What We're Reading

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Neil

OK, Mr Field, by Katharine Kilalea (Faber, 2018)

This is a very odd, quite unsettling novel. Mr Field, the narrator, is a concert pianist whose career has been ended by an accident, and on a whim he spends his compensation money on a reproduction of Le Corbusier’s Villa Savoye, in Cape Town. He moves there with his wife, who soon leaves, and he becomes lethargic and disoriented, and as the house decays around him, he becomes obsessed with its former occupants. He is an elusive character, as he descends into madness, but the reader is drawn along with him, all the time with increasing anxiety.

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Neil

Scrublands, by Chris Hammer (Allen & Unwin 2018)

I read this twisting turning Australian thriller pretty much in one sitting, which is the best way to keep track of the revelations! It's set in a small town in New South Wales. The local priests kills 5 local parishioners, so right from the beginning the reader knows what has happened, but not why. The journalist-with-a-past sent to the town to find out why finds a lot more than he bargained for. The plot twists and surprises come regularly, but all are convincing, plausible, and add massively to the tension. A superb thriller.

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Neil

Normal People, by Sally Rooney (Faber 2018)

This is Sally Rooney's second novel (Conversations With Friends was published in 2017), and has been long listed for the Man Booker Prize. Sally Rooney was born in 1991.

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Neil

Born of the Sun, by Joseph Diescho (Friendship Press 1988)

In preparation for our recent trip to Namibia, this formed part of my preparatory reading. It's widely seen as a contender for the 'Great Namibian Novel', and deservedly so. It's set in the lead up to Namibia's independence from South Africa in 1990, and follows the experiences of Muronga, a rather naive young, newly married man living a traditional village life in rural Namibia. His life changes radically when the village is visited by commissioners from South Africa requiring villagers to pay taxes.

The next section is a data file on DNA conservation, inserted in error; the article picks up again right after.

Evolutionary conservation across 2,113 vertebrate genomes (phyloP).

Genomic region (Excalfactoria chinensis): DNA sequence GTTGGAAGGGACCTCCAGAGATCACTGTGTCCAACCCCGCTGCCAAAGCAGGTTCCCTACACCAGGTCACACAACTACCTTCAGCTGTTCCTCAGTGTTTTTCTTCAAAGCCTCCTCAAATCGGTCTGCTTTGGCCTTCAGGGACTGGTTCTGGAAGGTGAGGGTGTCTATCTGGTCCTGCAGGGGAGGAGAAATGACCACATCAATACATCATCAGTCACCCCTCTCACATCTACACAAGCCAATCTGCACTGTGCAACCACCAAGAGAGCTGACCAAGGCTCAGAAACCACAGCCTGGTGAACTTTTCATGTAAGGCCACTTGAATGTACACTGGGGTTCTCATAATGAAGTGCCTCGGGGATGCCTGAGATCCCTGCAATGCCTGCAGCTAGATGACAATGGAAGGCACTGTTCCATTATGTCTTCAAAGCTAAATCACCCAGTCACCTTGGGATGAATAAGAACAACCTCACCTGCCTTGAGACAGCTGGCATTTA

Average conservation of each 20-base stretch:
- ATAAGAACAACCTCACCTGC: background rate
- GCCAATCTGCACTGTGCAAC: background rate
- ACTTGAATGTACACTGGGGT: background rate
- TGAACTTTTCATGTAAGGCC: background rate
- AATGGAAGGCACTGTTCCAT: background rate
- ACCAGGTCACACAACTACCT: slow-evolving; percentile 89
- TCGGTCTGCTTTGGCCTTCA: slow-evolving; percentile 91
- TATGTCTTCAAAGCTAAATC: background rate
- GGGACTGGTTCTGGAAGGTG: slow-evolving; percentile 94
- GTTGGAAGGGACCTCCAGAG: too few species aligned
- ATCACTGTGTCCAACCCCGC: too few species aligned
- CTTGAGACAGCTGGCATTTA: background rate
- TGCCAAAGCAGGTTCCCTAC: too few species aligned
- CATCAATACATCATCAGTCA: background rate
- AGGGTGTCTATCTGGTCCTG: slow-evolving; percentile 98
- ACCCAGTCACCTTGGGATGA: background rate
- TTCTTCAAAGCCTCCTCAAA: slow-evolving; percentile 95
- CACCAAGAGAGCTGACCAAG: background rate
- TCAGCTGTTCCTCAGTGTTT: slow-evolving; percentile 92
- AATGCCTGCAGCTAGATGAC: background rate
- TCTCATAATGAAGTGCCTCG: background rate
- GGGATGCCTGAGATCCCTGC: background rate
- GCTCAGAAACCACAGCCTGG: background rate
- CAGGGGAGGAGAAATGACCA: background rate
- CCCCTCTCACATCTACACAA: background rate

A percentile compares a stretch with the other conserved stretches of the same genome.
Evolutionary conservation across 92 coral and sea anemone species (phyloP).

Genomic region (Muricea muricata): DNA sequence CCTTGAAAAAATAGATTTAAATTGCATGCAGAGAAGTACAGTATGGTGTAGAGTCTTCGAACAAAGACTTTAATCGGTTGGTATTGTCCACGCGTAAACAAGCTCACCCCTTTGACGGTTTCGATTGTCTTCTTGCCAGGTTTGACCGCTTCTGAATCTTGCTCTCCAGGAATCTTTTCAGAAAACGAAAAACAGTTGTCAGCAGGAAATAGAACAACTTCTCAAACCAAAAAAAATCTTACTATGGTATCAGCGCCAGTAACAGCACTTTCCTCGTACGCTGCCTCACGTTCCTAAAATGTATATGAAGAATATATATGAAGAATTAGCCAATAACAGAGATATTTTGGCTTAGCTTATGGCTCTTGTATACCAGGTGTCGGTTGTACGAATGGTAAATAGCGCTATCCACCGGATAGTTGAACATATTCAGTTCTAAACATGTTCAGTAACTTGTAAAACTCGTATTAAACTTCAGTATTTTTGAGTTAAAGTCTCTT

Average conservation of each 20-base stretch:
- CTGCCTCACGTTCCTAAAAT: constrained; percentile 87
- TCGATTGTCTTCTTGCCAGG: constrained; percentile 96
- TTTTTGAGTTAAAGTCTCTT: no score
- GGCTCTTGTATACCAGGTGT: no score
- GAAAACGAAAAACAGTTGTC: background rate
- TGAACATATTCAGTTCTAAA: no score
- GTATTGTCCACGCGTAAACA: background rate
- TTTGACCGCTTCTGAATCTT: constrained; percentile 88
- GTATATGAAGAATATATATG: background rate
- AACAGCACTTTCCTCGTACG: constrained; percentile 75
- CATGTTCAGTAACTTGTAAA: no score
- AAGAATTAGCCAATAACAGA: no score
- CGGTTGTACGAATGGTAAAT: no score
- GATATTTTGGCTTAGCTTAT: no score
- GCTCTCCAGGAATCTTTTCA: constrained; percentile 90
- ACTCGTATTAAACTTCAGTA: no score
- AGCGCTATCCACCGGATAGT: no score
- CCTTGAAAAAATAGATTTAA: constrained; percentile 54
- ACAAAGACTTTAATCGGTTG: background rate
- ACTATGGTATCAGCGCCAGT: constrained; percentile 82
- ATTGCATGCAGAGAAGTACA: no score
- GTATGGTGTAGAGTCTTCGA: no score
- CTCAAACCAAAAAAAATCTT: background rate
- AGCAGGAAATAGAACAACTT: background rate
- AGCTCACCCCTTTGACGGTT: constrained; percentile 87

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Neil

Hellholes of the World: A Love Story (Archetype, April 2018)

This is the first book Archetype have ever published in over 20 years, and it will probably be the last! It's by my brother, who died in 2015. He had prepared the manuscript of a travel memoir before he died, but hadn't managed to arrange publication. So here it is, forgive me if I'm biased!

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Neil

Ill Fares the Land, by Tony Judt (Penguin 2010)

Historian, writer, intellectual and philosopher Tony Judt has previously written a dozen or so award-winning books. He died in 2010, the year this book was published. It's a brilliantly written, elegant call to arms about our current politics and pursuit of material self-interest. He focuses mostly on America, where he lived later in his life. He sets out what has been lost since Reagan/Thatcher, and calls for a return to social democratic ideals. It's a remarkable, thought provoking book, which seems more urgent now than it did even when it was published a mere 8 years ago.